Who invented the Geiger counter?

Geiger counters are the most familiar of various ionizing radiation detectors that work in broadly the same way. German physicist Hans Geiger (1882–1945) developed the idea in 1912 while working with Ernest Rutherford, the New-Zealand-born physicist who "split the atom" (proved experimentally that atoms consisted of other, smaller particles). Back in Germany, sixteen years later, Geiger greatly improved the instrument with the help of a colleague named Walter Müller, which is why Geiger counters are often called Geiger-Müller counters (or Geiger-Müller tubes).

How a Geiger counter works

How a Geiger counter works

In summary then, here's what happens when a Geiger counter detects some radiation:

1.Radiation (dark blue) is moving about randomly outside the detector tube.

2.Some of the radiation enters the window (grey) at the end of the tube.

3.When radiation (dark blue) collides with gas molecules in the tube (orange), it causes ionization: some of the gas molecules are turned into positive ions (red) and electrons (yellow).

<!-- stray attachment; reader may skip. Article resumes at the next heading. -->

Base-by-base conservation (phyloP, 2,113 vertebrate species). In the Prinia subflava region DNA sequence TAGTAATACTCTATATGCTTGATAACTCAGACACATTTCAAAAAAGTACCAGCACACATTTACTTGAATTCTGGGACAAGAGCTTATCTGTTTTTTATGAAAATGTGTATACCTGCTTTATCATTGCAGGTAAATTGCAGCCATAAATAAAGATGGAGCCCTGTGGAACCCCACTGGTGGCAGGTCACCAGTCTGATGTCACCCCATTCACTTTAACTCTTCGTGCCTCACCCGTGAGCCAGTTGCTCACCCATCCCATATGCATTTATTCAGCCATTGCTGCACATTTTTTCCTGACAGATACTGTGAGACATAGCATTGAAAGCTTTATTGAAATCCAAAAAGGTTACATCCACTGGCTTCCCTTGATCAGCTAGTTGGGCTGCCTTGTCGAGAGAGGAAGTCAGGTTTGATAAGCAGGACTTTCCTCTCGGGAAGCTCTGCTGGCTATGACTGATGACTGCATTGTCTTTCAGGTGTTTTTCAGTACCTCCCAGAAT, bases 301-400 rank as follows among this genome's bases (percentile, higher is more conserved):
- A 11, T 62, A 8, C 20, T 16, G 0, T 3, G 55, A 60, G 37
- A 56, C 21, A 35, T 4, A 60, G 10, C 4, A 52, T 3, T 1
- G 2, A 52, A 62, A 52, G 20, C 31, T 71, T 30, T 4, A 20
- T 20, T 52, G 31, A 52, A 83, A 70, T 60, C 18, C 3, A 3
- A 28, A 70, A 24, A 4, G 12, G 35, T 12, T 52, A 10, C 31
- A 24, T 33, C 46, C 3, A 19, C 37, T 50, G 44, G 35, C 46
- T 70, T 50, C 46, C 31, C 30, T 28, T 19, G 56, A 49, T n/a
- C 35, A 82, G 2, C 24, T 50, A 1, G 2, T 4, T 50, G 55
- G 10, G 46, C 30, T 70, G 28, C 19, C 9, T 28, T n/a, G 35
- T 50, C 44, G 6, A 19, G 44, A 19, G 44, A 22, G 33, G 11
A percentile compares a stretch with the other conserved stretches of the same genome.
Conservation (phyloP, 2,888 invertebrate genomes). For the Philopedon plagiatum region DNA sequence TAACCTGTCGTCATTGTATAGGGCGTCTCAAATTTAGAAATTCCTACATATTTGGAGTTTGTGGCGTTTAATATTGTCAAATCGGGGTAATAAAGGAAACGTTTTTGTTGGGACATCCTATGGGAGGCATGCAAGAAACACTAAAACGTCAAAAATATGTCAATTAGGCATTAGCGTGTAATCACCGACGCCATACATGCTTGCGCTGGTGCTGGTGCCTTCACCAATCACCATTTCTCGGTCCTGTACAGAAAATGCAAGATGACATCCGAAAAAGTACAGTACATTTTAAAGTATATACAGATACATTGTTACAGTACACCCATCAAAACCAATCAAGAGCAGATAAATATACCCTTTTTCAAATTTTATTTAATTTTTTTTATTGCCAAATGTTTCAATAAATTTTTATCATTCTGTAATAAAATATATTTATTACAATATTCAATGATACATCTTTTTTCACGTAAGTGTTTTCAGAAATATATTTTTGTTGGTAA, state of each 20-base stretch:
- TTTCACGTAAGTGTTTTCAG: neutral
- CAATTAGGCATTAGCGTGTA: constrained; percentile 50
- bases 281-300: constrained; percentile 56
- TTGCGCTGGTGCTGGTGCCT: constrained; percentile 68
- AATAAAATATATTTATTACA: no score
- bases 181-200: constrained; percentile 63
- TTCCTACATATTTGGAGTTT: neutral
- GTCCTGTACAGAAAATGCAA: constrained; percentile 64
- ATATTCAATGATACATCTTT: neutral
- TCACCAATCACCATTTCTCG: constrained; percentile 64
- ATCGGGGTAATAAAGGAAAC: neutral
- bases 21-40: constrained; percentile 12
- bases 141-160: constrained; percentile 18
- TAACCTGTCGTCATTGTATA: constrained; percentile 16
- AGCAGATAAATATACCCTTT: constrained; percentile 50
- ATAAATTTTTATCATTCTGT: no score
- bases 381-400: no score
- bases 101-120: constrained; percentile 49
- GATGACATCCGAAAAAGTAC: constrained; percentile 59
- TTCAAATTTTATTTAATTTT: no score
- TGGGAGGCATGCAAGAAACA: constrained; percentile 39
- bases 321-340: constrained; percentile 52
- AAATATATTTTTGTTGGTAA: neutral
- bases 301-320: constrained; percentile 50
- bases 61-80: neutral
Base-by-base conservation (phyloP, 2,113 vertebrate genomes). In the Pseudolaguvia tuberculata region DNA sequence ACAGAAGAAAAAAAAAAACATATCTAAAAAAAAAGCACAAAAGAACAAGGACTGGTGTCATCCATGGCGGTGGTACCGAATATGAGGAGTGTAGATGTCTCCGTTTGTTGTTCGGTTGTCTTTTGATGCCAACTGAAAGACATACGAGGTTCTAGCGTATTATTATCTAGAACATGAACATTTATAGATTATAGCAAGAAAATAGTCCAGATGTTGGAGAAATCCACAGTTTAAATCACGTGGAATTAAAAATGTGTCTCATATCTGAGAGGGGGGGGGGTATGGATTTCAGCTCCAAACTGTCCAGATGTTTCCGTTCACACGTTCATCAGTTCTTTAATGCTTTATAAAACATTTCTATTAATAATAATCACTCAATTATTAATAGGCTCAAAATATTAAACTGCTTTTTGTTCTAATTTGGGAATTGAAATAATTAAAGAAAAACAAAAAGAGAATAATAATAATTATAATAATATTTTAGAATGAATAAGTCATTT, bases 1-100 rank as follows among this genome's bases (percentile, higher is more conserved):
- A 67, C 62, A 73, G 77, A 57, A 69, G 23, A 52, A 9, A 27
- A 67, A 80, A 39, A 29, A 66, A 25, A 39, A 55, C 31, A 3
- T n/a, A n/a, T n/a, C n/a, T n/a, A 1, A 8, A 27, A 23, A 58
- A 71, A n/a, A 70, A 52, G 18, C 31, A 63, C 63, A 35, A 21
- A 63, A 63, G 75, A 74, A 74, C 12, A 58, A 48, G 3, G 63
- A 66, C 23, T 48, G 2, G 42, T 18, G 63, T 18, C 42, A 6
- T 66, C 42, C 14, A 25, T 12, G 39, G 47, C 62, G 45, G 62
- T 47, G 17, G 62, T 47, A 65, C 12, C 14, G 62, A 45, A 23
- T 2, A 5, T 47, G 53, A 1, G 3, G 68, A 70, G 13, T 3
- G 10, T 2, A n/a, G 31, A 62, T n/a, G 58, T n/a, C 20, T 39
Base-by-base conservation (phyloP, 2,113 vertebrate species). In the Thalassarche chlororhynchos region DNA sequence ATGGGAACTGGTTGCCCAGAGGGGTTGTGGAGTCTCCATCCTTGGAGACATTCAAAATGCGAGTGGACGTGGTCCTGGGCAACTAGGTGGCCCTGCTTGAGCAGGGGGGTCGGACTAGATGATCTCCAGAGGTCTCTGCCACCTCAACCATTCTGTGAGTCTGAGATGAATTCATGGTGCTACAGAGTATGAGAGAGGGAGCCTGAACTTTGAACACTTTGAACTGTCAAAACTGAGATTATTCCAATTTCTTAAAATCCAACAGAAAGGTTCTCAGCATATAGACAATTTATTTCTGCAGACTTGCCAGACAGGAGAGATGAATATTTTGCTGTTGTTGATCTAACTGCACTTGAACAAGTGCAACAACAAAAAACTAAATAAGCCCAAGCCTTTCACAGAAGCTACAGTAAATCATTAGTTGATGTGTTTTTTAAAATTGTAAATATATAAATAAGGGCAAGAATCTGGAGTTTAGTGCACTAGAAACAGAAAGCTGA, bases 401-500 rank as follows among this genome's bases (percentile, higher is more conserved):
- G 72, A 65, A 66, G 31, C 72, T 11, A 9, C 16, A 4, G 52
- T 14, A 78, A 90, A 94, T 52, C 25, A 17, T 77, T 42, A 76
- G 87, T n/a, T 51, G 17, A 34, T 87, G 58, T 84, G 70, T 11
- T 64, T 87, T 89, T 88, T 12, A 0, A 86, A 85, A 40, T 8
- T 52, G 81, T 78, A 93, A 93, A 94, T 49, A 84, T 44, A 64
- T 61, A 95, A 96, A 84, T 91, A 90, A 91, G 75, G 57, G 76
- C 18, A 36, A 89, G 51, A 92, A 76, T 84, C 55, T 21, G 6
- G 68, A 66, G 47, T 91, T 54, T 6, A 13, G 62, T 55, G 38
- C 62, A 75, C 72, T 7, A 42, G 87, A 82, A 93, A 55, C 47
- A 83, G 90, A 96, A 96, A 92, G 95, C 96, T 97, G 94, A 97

4.The positive ions are attracted to the outside of the tube (light blue).

5.The electrons are attracted to a metal wire (red) running down the inside of the tube maintained at a high positive voltage.

6.Many electrons travel down the wire making a burst of current in a circuit connected to it.

7.The electrons make a meter needle deflect and, if a loudspeaker is connected, you can hear a loud click every time particles are detected. The number of clicks you hear gives a rough indication of how much radiation is present (the meter gives you a much more accurate idea).

What is a Geiger counter?

A Geiger counter is a metal cylinder filled with low-pressure gas sealed in by a plastic or ceramic window at one end. Running down the center of the tube there's a thin metal wire made of tungsten. The wire is connected to a high, positive voltage so there's a strong electric field between it and the outside tube.

When radiation enters the tube, it causes ionization, splitting gas molecules into ions and electrons. The electrons, being negatively charged, are instantly attracted by the high-voltage positive wire and as they zoom through the tube collide with more gas molecules and produce further ionization. The result is that lots of electrons suddenly arrive at the wire, producing a pulse of electricity that can be measured on a meter and (if the counter is connected to an amplifier and loudspeaker) heard as a "click." The ions and electrons are quickly absorbed among the billions of gas molecules in the tube so the counter effectively resets itself in a fraction of a second, ready to detect more radiation. Geiger counters can detect alpha, beta, and gamma radiation